acts_as_state_machine for Dummies, part I

I recently applied this great plugin a few times to tackle different tasks and would like to share with you the joys of thinking in state machines!

Disclaimer: This installment is ‘just’ an intro to the topic (a teaser if you like), it doesn’t contain actual instructions or code on how to use acts_as_state_machine – that comes in part II. Though the original intent was to write up a small tutorial with some example code, I started with an intro and the article grew so long that I decided to split it up – so stay tuned for part deux!

State what…?!?

A finite state machine (FSM for short) a.k.a. finite state automaton (FSA) is a 5-tuple (Σ,S,s0,δ,F)… OK, just kidding. I doubt too much people are interested in the rigorous definition of the FSM (for the rest, here it is), so let’s see a more down-to earth description.

According to wikipedia, Finite state machine is “_a model of behavior composed of a finite number of states, transitions between those states, and actions_”. Somewhat better than those gammas and sigmas and stuff but if you are not the abstract thinker type, it might take some time to wrap your brain around it. I believe a good example can help here!

Everybody knows and loves regular expressions – but probably it’s not that wide known fact that regular expression matching can be solved with an FSM (and in fact, a lot of implementations are using some kind of FSM on steroids). So let’s see a simple example. Suppose we would like to match a string against the following, simple regexp:

ab+(a|c)b*

First we have to construct the FSM, which will be fed with the string we would like to match. An FSM for the above regular expression might look like this:

fsm_correct.png

String matching against this FSM is basically answering the question ‘starting from the initial state, can we reach the finish after feeding the FSM the whole string?’. Pretty easy – the only thing we have to define is ‘feeding’.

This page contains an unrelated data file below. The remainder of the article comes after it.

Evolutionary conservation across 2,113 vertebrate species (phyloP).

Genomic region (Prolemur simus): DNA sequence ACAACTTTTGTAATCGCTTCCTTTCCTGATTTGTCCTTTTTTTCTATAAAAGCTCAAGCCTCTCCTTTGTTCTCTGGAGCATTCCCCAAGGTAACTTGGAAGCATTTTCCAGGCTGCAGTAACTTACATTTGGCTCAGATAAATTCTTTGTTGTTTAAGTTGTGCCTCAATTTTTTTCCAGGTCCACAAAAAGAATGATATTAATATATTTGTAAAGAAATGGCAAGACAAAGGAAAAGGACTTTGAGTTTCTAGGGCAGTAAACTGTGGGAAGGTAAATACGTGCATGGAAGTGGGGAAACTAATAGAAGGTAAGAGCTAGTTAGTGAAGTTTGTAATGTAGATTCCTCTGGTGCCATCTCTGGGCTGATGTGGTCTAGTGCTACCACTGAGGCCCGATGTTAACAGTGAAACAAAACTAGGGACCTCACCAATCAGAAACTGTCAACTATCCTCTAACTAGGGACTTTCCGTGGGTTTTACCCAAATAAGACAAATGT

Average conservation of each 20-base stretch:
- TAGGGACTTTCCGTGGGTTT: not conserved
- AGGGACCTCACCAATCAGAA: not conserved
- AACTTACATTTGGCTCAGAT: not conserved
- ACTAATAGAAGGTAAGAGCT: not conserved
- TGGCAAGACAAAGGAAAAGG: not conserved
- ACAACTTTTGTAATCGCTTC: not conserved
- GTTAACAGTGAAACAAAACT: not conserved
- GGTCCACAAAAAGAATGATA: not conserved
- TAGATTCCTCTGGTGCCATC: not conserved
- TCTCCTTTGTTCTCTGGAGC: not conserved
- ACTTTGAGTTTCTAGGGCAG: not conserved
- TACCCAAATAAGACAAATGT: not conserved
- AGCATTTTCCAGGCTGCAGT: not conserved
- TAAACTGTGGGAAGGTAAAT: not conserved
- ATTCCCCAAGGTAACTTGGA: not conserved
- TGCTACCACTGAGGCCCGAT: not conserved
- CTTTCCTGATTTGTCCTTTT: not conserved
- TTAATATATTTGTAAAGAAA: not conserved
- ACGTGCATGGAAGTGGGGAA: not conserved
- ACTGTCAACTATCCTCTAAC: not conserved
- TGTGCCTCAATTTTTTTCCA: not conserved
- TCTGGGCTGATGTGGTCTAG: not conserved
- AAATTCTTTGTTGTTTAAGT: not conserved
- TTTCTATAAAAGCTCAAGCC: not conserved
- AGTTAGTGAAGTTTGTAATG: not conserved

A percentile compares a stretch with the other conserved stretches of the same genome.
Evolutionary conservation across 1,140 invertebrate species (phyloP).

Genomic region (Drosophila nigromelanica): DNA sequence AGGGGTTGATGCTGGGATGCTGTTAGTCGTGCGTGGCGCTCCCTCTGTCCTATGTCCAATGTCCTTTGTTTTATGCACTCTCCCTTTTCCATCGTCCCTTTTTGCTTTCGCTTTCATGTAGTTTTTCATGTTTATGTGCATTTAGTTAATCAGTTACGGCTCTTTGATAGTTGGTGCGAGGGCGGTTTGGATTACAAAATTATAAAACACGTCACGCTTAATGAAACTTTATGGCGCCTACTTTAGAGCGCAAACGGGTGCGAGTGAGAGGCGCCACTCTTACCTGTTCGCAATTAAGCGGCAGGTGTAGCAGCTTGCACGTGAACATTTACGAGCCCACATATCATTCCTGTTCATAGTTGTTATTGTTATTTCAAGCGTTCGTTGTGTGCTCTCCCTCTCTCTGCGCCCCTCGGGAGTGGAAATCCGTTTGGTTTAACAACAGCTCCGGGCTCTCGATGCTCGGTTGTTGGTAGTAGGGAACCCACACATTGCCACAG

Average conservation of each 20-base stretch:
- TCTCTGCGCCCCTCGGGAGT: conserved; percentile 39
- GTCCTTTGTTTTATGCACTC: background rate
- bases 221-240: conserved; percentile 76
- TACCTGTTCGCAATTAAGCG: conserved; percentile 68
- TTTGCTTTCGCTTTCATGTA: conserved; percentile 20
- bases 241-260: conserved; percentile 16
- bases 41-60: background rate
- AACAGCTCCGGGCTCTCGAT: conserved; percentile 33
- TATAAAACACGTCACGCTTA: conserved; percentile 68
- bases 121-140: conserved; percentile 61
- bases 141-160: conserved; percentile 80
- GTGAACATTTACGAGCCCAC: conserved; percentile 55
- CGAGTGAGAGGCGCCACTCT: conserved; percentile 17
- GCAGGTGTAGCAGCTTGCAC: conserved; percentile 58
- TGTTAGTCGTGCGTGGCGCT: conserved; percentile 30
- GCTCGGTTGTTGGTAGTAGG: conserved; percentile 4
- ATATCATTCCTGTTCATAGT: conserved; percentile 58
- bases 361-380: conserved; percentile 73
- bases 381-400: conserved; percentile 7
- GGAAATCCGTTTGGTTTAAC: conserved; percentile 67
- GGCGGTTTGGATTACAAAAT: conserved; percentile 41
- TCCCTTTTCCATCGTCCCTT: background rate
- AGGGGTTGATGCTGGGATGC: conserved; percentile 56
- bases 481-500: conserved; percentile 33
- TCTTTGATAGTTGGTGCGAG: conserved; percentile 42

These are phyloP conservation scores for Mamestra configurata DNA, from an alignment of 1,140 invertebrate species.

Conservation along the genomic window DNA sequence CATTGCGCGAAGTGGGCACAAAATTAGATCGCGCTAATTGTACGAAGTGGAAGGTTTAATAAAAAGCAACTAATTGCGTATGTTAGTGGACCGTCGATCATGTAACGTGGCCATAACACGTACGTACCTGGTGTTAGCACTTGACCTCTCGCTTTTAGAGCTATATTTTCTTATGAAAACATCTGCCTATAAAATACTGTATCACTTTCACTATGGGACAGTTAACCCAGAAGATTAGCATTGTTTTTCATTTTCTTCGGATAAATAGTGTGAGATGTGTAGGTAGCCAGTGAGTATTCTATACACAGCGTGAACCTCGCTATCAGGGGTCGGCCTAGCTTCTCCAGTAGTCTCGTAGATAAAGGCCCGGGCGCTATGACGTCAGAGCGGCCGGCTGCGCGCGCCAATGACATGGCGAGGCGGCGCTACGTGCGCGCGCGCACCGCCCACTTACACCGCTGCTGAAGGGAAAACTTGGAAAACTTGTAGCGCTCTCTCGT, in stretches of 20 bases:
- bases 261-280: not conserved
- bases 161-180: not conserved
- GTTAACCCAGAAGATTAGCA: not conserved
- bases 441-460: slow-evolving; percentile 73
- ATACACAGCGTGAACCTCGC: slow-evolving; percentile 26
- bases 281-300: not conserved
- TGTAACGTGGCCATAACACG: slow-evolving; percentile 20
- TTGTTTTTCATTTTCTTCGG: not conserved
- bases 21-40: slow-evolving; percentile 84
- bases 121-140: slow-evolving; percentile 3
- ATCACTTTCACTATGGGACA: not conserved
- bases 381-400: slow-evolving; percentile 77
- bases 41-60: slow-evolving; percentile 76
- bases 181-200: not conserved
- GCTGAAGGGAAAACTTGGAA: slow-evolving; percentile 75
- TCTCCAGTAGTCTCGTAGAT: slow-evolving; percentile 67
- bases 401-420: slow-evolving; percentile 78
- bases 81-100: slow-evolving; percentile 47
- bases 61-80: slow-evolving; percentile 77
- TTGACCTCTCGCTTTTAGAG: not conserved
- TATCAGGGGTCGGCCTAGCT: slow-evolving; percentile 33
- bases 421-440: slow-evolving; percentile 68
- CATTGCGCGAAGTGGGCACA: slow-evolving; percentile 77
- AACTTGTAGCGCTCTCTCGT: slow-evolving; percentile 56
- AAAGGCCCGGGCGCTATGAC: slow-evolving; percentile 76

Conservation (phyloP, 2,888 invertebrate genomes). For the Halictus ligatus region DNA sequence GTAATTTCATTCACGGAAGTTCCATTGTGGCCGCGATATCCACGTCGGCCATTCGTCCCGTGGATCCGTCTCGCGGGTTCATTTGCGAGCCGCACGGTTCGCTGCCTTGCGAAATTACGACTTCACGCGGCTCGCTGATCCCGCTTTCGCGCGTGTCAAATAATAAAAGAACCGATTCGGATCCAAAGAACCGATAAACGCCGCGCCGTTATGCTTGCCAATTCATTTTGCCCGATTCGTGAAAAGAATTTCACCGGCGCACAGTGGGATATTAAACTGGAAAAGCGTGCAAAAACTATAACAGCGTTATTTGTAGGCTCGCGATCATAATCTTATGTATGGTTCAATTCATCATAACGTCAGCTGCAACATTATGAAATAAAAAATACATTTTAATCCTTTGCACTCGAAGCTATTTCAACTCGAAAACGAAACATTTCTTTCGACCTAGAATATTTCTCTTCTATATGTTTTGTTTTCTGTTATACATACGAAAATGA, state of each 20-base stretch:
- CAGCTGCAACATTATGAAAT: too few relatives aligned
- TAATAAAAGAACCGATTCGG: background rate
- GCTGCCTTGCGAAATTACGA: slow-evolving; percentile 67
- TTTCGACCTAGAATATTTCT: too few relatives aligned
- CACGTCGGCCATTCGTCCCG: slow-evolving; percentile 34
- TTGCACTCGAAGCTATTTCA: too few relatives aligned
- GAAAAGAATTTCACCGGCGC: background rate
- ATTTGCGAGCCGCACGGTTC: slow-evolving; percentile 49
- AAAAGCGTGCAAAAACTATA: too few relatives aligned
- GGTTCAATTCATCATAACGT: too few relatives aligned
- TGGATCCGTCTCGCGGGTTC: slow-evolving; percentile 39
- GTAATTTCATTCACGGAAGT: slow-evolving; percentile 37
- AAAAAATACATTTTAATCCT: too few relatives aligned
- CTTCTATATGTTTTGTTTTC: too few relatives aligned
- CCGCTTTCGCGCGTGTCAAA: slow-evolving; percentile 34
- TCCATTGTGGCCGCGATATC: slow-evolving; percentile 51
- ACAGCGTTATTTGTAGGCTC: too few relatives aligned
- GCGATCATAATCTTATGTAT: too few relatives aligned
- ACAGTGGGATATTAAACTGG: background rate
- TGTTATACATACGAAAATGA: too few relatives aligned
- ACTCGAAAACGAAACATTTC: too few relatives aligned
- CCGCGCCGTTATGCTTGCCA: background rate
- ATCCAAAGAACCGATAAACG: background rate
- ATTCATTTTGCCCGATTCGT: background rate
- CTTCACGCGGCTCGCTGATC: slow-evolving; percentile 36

So let’s take the string ‘abbbcbbb’ as an example and feed the FSM! The process looks like this:

  1. we are in q0, the initial state (where the ‘start’ label is). Starting to consume the string
  2. we receive the first character, it’s an ‘a‘. We have an ‘a‘ arrow to state q1, so we make a transition there
  3. we receive the next character, ‘b‘. We have two b-arrows: to q1 and q2. We choose to go to q1 (in fact, staying in q1) – remember, the question is whether we _can_ reach the finish, not whether all roads lead to the finish – so the choice is ours!
  4. identical to the above
  5. after the two above steps, we are still in q1. We still get a ‘b‘ but this time we decide to move to q2.
  6. we are in q2 and the input is ‘c‘. We have no analysis-paralysis here since the only thing we can do is to move to q4 - so let’s do that!
  7. Whoa! We reached the finish line! (q4 is one of the terminal states). However, we didn’t consume the whole string yet, so we can’t yet tell whether the regexp matches or not.
  8. So we eat the rest of the string (the ‘how’ is left as an exercise to the reader) and return ‘match!’

Let’s see a very simple non-matching example on the string ‘abac’

  1. in q0
  2. got an ‘a‘, move to q1
  3. in q1, got a ‘b‘, move to q2
  4. in q2, got an ‘a‘, move to q3 - we reached the finish, but still have a character to consume
  5. in q3, got a ‘c‘… oops. We have no ‘c’ arrow from q3 so we are stuck. return ‘no match!’

Of course the real-life scenarios are much more complicated than the above one and sometimes FSMs are not enough (for example to my knowledge it’s not possible to tell about a number whether it is prime or not with a vanilla FSM – but a regexp doing just that has been floating around some time ago) but to illustrate the concept this example served fine.

This is cool and all but why should I care?!?

Well, yeah, you are obviously not going to model an FSM the next time you would like to match a regexp – that would be wheel-reinvention at it’s finest. However there are some practical scenarios where an FSM can come handy:

  • sometimes the logic flow is just too complicated to model – an if-forrest is rarely a good solution (on the flip side, don’t model an if-else with an FSM :-) )
  • encapsulate complex logic flow into a pattern and not clutter your code with it.
  • you are in a stateless world – for example HTTP
  • asynchronous and/or distributed processing where you explicitly need to maintain your state and act upon it

Some real life examples of FSM usage in the Ruby/Rails world are why the lucky stiff’s Hpricot (using Ragel) or Rick Olson’s restful authentication plugin (using acts_as_state_machine)

The Next Episode

In the next installment I’d like to focus on the practical usage of the acts_as_state_machine plugin – I’ll attempt to create an asynchronous messaging system in a Rails app using it.